Interrupted by the beggar’s request, the Apostles neither pass him by, nor toss him whatever pennies may have remained jingling in their purses. Instead, “Peter with John fastening his eyes upon” the man, “said: Look upon us.”

Obediently, the man “looked earnestly upon them.” Seeing men who no doubt exuded poverty as well as sanctity, the beggar instantly drops his demand for funds. Instead, he gazes upon them, “hoping that he should receive something of them”—recognizing that what they have to give is something hitherto foreign to him, but of far greater value than what he has consciously craved.

Giving what he has, St. Peter takes the lame man by the right hand, restoring to his “feet and soles” a strength they had been lacking from birth.

For those of us not given the gift of miraculous healing, the lesson may seem obscure. What follows demonstrates the ultimate and universal significance of Peter’s charity.

In taking the Apostle’s right hand, the beggar is cured not only of physical, but also of spiritual lameness. “Leaping up,” he goes with Peter and John “into the temple, walking, and leaping, and praising God.”

No matter what others ask of us, and no matter what we are able to give, let us strive to do one thing: fastening our eyes upon them, and bidding them look earnestly upon us, let us invite them to walk, and leap, and praise the Lord in his holy temple.

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Finding Free Music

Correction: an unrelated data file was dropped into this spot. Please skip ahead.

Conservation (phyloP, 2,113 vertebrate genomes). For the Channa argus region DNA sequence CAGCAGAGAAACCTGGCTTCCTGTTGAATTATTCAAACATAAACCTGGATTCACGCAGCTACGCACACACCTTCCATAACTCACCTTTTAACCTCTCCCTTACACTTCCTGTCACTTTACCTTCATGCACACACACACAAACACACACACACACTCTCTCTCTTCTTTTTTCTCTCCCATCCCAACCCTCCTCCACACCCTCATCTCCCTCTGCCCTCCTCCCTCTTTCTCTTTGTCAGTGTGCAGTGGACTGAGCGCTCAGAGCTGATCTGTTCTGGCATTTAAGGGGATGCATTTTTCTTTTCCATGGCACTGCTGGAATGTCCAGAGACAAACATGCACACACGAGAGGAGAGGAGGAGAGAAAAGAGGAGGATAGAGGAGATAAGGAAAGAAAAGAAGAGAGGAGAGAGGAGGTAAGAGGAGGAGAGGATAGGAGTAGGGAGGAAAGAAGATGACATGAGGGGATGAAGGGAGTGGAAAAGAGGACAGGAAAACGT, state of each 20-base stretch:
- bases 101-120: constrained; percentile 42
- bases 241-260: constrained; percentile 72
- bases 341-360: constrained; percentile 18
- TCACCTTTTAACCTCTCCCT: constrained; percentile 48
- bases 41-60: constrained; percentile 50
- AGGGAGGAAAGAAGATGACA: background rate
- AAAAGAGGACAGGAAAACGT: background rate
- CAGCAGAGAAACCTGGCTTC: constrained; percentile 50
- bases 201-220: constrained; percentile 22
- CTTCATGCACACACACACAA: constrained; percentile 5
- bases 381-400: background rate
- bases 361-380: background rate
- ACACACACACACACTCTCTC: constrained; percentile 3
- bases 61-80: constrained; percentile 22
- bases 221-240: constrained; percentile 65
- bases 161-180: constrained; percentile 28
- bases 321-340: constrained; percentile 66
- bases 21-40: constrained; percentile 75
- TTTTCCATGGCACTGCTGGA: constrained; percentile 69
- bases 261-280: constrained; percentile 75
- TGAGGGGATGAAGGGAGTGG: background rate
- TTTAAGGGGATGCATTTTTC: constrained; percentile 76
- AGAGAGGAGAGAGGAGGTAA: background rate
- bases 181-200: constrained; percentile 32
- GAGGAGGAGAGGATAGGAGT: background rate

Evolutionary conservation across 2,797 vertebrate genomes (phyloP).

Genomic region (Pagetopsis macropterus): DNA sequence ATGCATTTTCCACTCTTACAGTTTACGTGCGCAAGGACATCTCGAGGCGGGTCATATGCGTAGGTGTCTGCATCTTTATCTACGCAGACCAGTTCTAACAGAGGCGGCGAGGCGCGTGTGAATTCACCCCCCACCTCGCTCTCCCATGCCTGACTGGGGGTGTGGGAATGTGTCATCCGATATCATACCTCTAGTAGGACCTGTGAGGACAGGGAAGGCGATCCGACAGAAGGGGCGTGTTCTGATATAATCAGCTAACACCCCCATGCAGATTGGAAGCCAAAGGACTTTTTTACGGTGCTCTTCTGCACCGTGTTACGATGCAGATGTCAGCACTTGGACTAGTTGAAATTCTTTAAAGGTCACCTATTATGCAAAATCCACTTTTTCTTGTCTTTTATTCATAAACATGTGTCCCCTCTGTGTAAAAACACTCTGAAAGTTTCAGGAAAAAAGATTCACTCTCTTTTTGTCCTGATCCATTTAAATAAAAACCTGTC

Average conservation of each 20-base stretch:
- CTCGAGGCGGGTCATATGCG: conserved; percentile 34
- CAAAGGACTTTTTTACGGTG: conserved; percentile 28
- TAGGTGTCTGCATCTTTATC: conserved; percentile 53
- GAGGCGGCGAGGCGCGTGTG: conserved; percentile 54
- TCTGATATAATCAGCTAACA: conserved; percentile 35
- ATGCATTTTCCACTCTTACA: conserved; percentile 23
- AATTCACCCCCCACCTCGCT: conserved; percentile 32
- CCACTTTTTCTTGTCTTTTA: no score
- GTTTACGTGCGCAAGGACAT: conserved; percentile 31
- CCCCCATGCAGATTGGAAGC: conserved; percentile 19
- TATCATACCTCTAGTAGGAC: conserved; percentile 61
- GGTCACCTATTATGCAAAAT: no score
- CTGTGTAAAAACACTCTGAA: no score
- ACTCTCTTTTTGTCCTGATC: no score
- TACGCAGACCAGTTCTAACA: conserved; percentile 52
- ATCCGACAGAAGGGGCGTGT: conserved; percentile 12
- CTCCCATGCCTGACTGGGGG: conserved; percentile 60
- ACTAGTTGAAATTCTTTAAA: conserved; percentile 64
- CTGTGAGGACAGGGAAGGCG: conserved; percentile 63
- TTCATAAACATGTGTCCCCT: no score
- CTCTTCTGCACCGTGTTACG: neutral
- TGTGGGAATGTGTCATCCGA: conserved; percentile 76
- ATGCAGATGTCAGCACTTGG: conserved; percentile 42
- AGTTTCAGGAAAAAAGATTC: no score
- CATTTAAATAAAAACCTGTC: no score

Crucial as the lending library is to the maintenance and advancement of civilization (though like any institution it is eminently corruptible), there is something to be said for the physical possession books of one’s very own.

When it comes to music, some have similar notions about vinyl. Reactionary as I tend to be, and despite having fond memories of buying my first ’45 record (it was this gem), I’ve never quite understood the attraction of listening to a scratchy piece of spinning plastic.

(Well, one advantage cannot be gainsaid: without the existence of the “B-side,” I would never have encountered exotic pieces such as this, much less be able to call them to memory decades later.)

As for CDs, while publishers have occasionally gone to impressive lengths to develop unique presentations, the less we say about the atrocious “jewel case” the better.

For some time now, I’ve been convinced that electronic is the way to go when it comes to audio. Yet streaming, I think, as liberating as it is in some respects, goes one step too far. Deprived of the element of possession, my use and appreciation of a work seem somehow truncated.

Does this mean one is forced to invest large sums of money in building a music library? That is possible, of course, and done wisely might be worth the while.

But I would like to bring Dear Reader’s attention to certain ways of acquiring excellent music, at the most reasonable price there is: nothing.

Nothing, that is, but the willingness to endure a little friendly spam from time to time.

Naxos sends out an email newsletter each month, featuring new releases and the opportunity to download one venerable album (from three choices) at no cost. Mid-month, they send another missive featuring affiliated labels, and offer additional free tracks.

Supraphon, an incredible Czech label, provides free samples of their latest releases to subscribers.

Chandos also has a newsletter including free music, as does BBC Music.

As the years go by, I have enjoyed many, many hours of lovely music I might otherwise have never known, thanks to these generous souls.

Though my tastes have somewhat changed, I will always think with fondness about my first forays, with a Fisher Price turntable, into the realm of audio adventure, and the lessons I learned from certain pop stars who reminisced about times . . .

When I, you, and everyone we knew could believe, do, and share in what was true!